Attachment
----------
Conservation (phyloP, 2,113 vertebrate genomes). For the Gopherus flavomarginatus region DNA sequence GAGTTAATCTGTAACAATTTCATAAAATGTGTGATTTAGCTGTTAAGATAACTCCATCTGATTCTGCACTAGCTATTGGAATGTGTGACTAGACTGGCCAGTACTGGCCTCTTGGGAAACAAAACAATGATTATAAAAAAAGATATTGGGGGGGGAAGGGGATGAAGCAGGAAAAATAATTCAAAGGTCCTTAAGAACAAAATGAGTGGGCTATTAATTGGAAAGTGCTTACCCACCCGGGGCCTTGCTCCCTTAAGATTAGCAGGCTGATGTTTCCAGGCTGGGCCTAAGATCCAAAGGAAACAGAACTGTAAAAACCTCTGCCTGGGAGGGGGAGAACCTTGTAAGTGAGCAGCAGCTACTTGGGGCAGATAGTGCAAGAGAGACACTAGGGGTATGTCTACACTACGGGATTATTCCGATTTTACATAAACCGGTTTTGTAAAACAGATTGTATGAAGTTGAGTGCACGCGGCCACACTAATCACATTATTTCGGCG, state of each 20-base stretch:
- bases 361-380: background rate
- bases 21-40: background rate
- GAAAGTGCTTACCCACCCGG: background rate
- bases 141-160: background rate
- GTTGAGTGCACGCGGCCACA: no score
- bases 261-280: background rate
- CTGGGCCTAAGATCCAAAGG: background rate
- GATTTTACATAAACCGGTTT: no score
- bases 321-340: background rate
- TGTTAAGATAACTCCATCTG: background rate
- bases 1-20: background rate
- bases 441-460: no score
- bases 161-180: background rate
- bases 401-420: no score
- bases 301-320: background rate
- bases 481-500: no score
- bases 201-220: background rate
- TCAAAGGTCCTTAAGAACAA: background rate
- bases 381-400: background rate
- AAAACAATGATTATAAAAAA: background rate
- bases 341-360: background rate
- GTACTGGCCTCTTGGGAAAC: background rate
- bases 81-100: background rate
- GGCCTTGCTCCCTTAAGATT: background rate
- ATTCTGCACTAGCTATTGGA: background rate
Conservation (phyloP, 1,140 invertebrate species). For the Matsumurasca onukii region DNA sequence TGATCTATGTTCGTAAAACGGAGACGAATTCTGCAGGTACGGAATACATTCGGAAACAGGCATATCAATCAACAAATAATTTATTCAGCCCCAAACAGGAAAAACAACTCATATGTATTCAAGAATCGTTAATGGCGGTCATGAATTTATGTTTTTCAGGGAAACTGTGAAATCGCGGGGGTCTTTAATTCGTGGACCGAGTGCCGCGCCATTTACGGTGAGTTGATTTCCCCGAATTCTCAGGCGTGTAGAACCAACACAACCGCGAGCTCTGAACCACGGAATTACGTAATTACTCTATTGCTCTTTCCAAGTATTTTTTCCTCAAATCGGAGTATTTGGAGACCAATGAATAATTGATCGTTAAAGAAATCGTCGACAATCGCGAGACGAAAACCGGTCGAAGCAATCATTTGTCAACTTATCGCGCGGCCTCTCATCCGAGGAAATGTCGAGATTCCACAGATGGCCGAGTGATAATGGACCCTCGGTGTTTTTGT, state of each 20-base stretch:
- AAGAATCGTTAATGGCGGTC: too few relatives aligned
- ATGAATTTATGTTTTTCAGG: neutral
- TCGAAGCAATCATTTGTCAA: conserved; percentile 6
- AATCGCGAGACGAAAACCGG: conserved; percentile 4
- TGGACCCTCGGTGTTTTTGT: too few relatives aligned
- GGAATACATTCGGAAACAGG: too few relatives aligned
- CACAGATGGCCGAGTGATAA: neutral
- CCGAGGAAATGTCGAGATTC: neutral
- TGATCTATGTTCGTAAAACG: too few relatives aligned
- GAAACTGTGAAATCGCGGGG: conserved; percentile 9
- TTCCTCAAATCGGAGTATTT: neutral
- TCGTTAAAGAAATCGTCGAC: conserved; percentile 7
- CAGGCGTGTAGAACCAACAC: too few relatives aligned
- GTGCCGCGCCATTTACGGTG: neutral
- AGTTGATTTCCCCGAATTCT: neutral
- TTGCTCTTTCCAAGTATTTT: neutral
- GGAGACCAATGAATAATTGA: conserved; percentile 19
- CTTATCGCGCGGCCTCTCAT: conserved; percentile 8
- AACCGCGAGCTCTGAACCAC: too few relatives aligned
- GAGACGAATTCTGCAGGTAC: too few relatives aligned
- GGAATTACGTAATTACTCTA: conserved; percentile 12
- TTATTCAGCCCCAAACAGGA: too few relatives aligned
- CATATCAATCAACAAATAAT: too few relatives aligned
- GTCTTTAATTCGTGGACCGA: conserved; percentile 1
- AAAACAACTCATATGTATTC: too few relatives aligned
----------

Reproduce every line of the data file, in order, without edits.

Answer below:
Conservation (phyloP, 2,113 vertebrate genomes). For the Gopherus flavomarginatus region DNA sequence GAGTTAATCTGTAACAATTTCATAAAATGTGTGATTTAGCTGTTAAGATAACTCCATCTGATTCTGCACTAGCTATTGGAATGTGTGACTAGACTGGCCAGTACTGGCCTCTTGGGAAACAAAACAATGATTATAAAAAAAGATATTGGGGGGGGAAGGGGATGAAGCAGGAAAAATAATTCAAAGGTCCTTAAGAACAAAATGAGTGGGCTATTAATTGGAAAGTGCTTACCCACCCGGGGCCTTGCTCCCTTAAGATTAGCAGGCTGATGTTTCCAGGCTGGGCCTAAGATCCAAAGGAAACAGAACTGTAAAAACCTCTGCCTGGGAGGGGGAGAACCTTGTAAGTGAGCAGCAGCTACTTGGGGCAGATAGTGCAAGAGAGACACTAGGGGTATGTCTACACTACGGGATTATTCCGATTTTACATAAACCGGTTTTGTAAAACAGATTGTATGAAGTTGAGTGCACGCGGCCACACTAATCACATTATTTCGGCG, state of each 20-base stretch:
- bases 361-380: background rate
- bases 21-40: background rate
- GAAAGTGCTTACCCACCCGG: background rate
- bases 141-160: background rate
- GTTGAGTGCACGCGGCCACA: no score
- bases 261-280: background rate
- CTGGGCCTAAGATCCAAAGG: background rate
- GATTTTACATAAACCGGTTT: no score
- bases 321-340: background rate
- TGTTAAGATAACTCCATCTG: background rate
- bases 1-20: background rate
- bases 441-460: no score
- bases 161-180: background rate
- bases 401-420: no score
- bases 301-320: background rate
- bases 481-500: no score
- bases 201-220: background rate
- TCAAAGGTCCTTAAGAACAA: background rate
- bases 381-400: background rate
- AAAACAATGATTATAAAAAA: background rate
- bases 341-360: background rate
- GTACTGGCCTCTTGGGAAAC: background rate
- bases 81-100: background rate
- GGCCTTGCTCCCTTAAGATT: background rate
- ATTCTGCACTAGCTATTGGA: background rate
Conservation (phyloP, 1,140 invertebrate species). For the Matsumurasca onukii region DNA sequence TGATCTATGTTCGTAAAACGGAGACGAATTCTGCAGGTACGGAATACATTCGGAAACAGGCATATCAATCAACAAATAATTTATTCAGCCCCAAACAGGAAAAACAACTCATATGTATTCAAGAATCGTTAATGGCGGTCATGAATTTATGTTTTTCAGGGAAACTGTGAAATCGCGGGGGTCTTTAATTCGTGGACCGAGTGCCGCGCCATTTACGGTGAGTTGATTTCCCCGAATTCTCAGGCGTGTAGAACCAACACAACCGCGAGCTCTGAACCACGGAATTACGTAATTACTCTATTGCTCTTTCCAAGTATTTTTTCCTCAAATCGGAGTATTTGGAGACCAATGAATAATTGATCGTTAAAGAAATCGTCGACAATCGCGAGACGAAAACCGGTCGAAGCAATCATTTGTCAACTTATCGCGCGGCCTCTCATCCGAGGAAATGTCGAGATTCCACAGATGGCCGAGTGATAATGGACCCTCGGTGTTTTTGT, state of each 20-base stretch:
- AAGAATCGTTAATGGCGGTC: too few relatives aligned
- ATGAATTTATGTTTTTCAGG: neutral
- TCGAAGCAATCATTTGTCAA: conserved; percentile 6
- AATCGCGAGACGAAAACCGG: conserved; percentile 4
- TGGACCCTCGGTGTTTTTGT: too few relatives aligned
- GGAATACATTCGGAAACAGG: too few relatives aligned
- CACAGATGGCCGAGTGATAA: neutral
- CCGAGGAAATGTCGAGATTC: neutral
- TGATCTATGTTCGTAAAACG: too few relatives aligned
- GAAACTGTGAAATCGCGGGG: conserved; percentile 9
- TTCCTCAAATCGGAGTATTT: neutral
- TCGTTAAAGAAATCGTCGAC: conserved; percentile 7
- CAGGCGTGTAGAACCAACAC: too few relatives aligned
- GTGCCGCGCCATTTACGGTG: neutral
- AGTTGATTTCCCCGAATTCT: neutral
- TTGCTCTTTCCAAGTATTTT: neutral
- GGAGACCAATGAATAATTGA: conserved; percentile 19
- CTTATCGCGCGGCCTCTCAT: conserved; percentile 8
- AACCGCGAGCTCTGAACCAC: too few relatives aligned
- GAGACGAATTCTGCAGGTAC: too few relatives aligned
- GGAATTACGTAATTACTCTA: conserved; percentile 12
- TTATTCAGCCCCAAACAGGA: too few relatives aligned
- CATATCAATCAACAAATAAT: too few relatives aligned
- GTCTTTAATTCGTGGACCGA: conserved; percentile 1
- AAAACAACTCATATGTATTC: too few relatives aligned